There’s no specific Parent Plus Loan Forgiveness program. Instead, the US Department of Education offers two general student loan forgiveness programs that Parent Plus loans qualify for: Public Service Loan Forgiveness and student loan forgiveness under a repayment plan based on your income.
Parent Plus Loan Forgiveness under the PSLF program
The Public Service Loan Forgiveness program offers student loan forgiveness for public service workers.
To qualify for this loan forgiveness program, you have to:
- Have the right type of loan (only loans made under the Direct Loan program qualify);
- Work for the government or a qualifying nonprofit organization;
- Work full-time;
- Repay your Direct Loan under the right student loan repayment plan (REPAYE, PAYE, IBR, or ICR); and
- Make 120 qualifying payments.
Do those 5 things, and your loan balance will be forgiven. But if you fail to do any one of those things, there won’t be any student loan forgiveness for you — at least under this loan forgiveness program.
Download PSLF Employment Certification Form
For many Parent Plus Loan borrowers, they’ll likely need to consolidate their parent loans to qualify for the PSLF program. Consolidation makes sure they have the right loan (Direct Plus Loans of a Parent Plus Loan) and have the option to pay under the right loan repayment program (income-contingent repayment).
Click here to learn more about What are the Deferment and Repayment Options for Parent Plus Loans?
Can Parent PLus Loans be forgiven based on my child working in public service?
Loan forgiveness for federal Parent Plus loans is based on the borrower’s situation.
So if the parent borrower works in public service, then she may have her loans forgiven.
Conversely, if the child of the parent borrower works in public service, the parent borrower may not have her student loan debt forgiven under the PSLF program.
Loan forgiveness for Parent Plus Loans under a repayment plan based on income
The remaining balance of your Parent Plus Loan can be forgiven after you make a number of monthly payments under the income-contingent repayment plan.
The income-contingent repayment plan will forgive (technically, it will cancel) your remaining student loan debt after you make 300 qualifying monthly payments.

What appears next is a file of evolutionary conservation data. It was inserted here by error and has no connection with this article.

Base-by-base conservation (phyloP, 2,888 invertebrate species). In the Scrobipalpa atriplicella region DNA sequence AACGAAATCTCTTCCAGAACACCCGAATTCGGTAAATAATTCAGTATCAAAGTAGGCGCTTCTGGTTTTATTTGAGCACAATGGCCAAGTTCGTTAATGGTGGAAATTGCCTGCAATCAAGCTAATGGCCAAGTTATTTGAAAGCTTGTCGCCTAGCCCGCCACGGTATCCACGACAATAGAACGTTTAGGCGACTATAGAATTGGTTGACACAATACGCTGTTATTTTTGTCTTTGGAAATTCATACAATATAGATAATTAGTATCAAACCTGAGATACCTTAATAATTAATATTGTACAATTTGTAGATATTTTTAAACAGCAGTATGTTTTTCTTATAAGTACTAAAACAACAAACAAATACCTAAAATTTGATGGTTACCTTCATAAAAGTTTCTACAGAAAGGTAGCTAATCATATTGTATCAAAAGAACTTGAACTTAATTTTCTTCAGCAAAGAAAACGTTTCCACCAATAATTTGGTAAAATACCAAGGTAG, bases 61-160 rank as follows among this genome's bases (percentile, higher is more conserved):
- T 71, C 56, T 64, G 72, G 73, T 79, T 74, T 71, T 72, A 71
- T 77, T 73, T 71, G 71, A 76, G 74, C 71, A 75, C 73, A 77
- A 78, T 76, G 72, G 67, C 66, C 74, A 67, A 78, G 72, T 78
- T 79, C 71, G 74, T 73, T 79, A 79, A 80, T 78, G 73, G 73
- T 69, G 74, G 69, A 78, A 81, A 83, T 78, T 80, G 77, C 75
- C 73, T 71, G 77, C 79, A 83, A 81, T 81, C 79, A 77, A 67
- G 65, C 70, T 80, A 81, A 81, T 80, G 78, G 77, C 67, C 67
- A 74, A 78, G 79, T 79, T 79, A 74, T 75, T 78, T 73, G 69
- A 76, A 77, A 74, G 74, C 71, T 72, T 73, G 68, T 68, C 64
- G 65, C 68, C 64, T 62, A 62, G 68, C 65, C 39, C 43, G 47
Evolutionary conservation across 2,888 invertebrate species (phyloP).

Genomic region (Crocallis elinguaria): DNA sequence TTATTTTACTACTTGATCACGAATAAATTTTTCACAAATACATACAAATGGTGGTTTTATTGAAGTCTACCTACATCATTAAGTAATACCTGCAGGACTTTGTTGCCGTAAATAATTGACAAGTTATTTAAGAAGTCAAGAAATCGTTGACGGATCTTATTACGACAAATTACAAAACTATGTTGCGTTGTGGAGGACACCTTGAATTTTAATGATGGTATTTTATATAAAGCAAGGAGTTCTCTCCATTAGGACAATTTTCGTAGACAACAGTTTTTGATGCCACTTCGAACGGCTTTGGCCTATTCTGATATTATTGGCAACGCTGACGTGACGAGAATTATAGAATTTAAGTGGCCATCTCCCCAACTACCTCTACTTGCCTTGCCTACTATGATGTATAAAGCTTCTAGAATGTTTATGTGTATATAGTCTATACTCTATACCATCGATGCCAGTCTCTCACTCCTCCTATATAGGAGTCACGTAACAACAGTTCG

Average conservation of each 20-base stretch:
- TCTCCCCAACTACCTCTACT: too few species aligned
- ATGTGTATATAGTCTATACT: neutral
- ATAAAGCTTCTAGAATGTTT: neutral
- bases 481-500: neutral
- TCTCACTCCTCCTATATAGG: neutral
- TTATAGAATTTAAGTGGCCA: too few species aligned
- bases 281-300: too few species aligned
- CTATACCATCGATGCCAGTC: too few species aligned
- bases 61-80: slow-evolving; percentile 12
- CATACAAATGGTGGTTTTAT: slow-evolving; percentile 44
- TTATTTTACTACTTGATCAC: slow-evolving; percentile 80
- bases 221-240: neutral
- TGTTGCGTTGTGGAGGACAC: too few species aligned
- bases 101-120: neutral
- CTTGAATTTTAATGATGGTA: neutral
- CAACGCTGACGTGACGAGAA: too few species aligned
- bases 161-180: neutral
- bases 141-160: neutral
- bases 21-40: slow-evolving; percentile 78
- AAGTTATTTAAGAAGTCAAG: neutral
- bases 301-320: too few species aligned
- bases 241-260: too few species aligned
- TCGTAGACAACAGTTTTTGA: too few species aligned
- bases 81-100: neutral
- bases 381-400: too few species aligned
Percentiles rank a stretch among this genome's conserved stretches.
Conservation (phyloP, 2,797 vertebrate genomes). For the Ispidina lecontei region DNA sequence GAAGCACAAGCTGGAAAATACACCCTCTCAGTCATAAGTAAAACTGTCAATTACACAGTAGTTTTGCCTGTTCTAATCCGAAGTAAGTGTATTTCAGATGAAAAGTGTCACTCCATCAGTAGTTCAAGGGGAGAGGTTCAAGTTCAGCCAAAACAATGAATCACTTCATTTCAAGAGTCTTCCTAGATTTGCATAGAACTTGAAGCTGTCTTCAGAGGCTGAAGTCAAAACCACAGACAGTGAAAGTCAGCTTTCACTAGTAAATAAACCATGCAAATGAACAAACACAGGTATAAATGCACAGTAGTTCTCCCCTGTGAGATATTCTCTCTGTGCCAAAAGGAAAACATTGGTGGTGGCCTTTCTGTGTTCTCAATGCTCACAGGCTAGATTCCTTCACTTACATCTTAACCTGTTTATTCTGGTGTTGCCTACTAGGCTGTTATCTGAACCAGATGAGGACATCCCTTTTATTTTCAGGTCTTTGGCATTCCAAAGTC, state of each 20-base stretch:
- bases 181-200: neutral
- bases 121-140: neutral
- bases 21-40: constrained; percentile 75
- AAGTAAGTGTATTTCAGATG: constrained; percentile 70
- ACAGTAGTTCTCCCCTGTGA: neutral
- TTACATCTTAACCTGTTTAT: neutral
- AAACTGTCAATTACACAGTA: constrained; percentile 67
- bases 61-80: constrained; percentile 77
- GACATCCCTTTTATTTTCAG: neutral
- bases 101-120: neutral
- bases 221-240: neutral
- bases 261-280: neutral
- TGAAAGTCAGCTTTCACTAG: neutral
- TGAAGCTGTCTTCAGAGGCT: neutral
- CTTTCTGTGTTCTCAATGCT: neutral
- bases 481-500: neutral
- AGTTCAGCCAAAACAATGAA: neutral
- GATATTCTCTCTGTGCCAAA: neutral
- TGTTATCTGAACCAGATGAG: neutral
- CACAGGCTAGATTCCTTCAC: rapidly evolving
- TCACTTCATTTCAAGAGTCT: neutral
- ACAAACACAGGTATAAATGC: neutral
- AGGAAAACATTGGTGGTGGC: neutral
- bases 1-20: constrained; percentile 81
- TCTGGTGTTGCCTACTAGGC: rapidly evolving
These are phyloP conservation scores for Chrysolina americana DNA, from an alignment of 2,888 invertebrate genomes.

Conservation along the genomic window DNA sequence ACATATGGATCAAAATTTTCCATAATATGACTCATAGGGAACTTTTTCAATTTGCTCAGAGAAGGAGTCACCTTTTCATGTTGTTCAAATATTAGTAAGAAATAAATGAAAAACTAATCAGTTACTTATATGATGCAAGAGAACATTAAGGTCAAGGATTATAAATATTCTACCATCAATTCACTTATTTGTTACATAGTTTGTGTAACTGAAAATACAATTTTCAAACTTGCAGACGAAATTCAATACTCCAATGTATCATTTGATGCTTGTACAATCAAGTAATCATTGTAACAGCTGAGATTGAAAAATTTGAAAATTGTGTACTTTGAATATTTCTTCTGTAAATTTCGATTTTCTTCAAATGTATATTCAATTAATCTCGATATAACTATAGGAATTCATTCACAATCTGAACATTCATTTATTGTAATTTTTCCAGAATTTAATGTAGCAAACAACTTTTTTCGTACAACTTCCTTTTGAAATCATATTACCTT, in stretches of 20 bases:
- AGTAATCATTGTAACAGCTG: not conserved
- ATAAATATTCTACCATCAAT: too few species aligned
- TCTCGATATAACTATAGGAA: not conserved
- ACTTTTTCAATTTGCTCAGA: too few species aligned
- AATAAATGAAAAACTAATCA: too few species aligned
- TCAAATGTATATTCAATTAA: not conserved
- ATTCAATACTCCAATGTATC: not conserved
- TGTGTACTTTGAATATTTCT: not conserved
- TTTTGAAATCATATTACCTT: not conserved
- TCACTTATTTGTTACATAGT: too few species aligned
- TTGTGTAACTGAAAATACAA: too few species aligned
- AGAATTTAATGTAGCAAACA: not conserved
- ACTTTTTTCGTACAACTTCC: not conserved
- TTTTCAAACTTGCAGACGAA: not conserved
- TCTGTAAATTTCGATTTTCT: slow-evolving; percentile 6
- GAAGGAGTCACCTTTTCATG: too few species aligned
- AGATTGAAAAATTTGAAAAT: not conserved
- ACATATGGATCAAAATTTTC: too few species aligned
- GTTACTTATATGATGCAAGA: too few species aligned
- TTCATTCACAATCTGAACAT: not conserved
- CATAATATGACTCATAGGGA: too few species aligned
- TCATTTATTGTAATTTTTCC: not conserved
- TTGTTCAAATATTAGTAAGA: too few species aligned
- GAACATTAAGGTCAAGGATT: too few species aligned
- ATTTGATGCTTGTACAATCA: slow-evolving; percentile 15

To qualify for student loan forgiveness based on making a number of payments, you may need to consolidate your Parent Plus loan into a Federal Direct Consolidation Loan.
Only Direct Consolidation Loans of a Parent Plus Loans qualify for ICR loan forgiveness
Not all Parent Plus loans are the same.
Some student loan borrowers may have a Parent Plus made under the Federal Family Education Loan program. Others may have a Direct Plus loan for a Parent that has yet to be consolidated. (Whether they’re Direct Unsubsidized loans or subsidized loans, doesn’t matter.)
In their current state, neither FFEL programs loans nor Direct Parent Plus loans qualify for loan repayment under the income-contingent repayment plan.
To qualify, you have to consolidate those loans into a new consolidation loan. The resulting loan will be a Direct Consolidation Loan of a Parent Plus Loan. That loan will qualify for the income-contingent repayment plan.
The added benefit of consolidation is you get to choose your loan servicer. So if you're not happy with your current loan servicer, consolidation offers you the chance to move your loans to the loan servicer you want.
Before you rush off to studentaid.gov to consolidate, know this:
If you consolidate your Parent Plus loans with your own federal student loans, you will no longer be eligible for the REPAYE, PAYE, or IBR repayment plans. Your consolidation loan will only be eligible for the income-contingent repayment plan. As a result, your monthly payment will be a lot higher than they would’ve been otherwise.
How is the monthly payment calculated under the income-contingent repayment plan?
Under the other income-driven repayment options (REPAYE, PAYE, and IBR) your monthly payment is based on your discretionary income. Your discretionary income is the difference between your adjusted gross income less 150% of the poverty level for your family size divided by 12.
Meanwhile, under the ICR repayment plan, your monthly payment will never be more than 20% of the poverty level for your family size divided by 12.
Long story short, your monthly payments will be much higher under the ICR plan then they would be under any of the other income based repayment options.
But given that ICR is the only income-based repayment plan available for Parent PLus loans, choosing the ICR plan is the best repayment strategy for a parent borrower.
Can Parent Plus Loans be forgiven under the Teacher Loan Forgiveness program?
Parent Plus Loans aren’t eligible for the teacher loan forgiveness program. (The same is true of Federal Perkins Loans.)
You’ll need to explore the other forgiveness programs if you want to get your student loan debt forgiven.
Should I refinance my Parent Plus loan into a private student loan?
Refinancing your federal loan debt with a private lender makes sense on the surface. Oftentimes, private student loans offer much lower interest rates than do federal student loans. For many borrowers, the lower interest rate can make their student loan payments more affordable.
The problem is that private loans don’t offer student loan forgiveness programs. And they don’t offer loan payments based on your income as do federal student loans.
Because of those things, I rarely advise any client refinance federal student loans with a private lender.
In my opinion, Parent Plus Loans are better than private loans.
For that reason, most borrowers may find that it makes more sense to keep their loans with the federal government.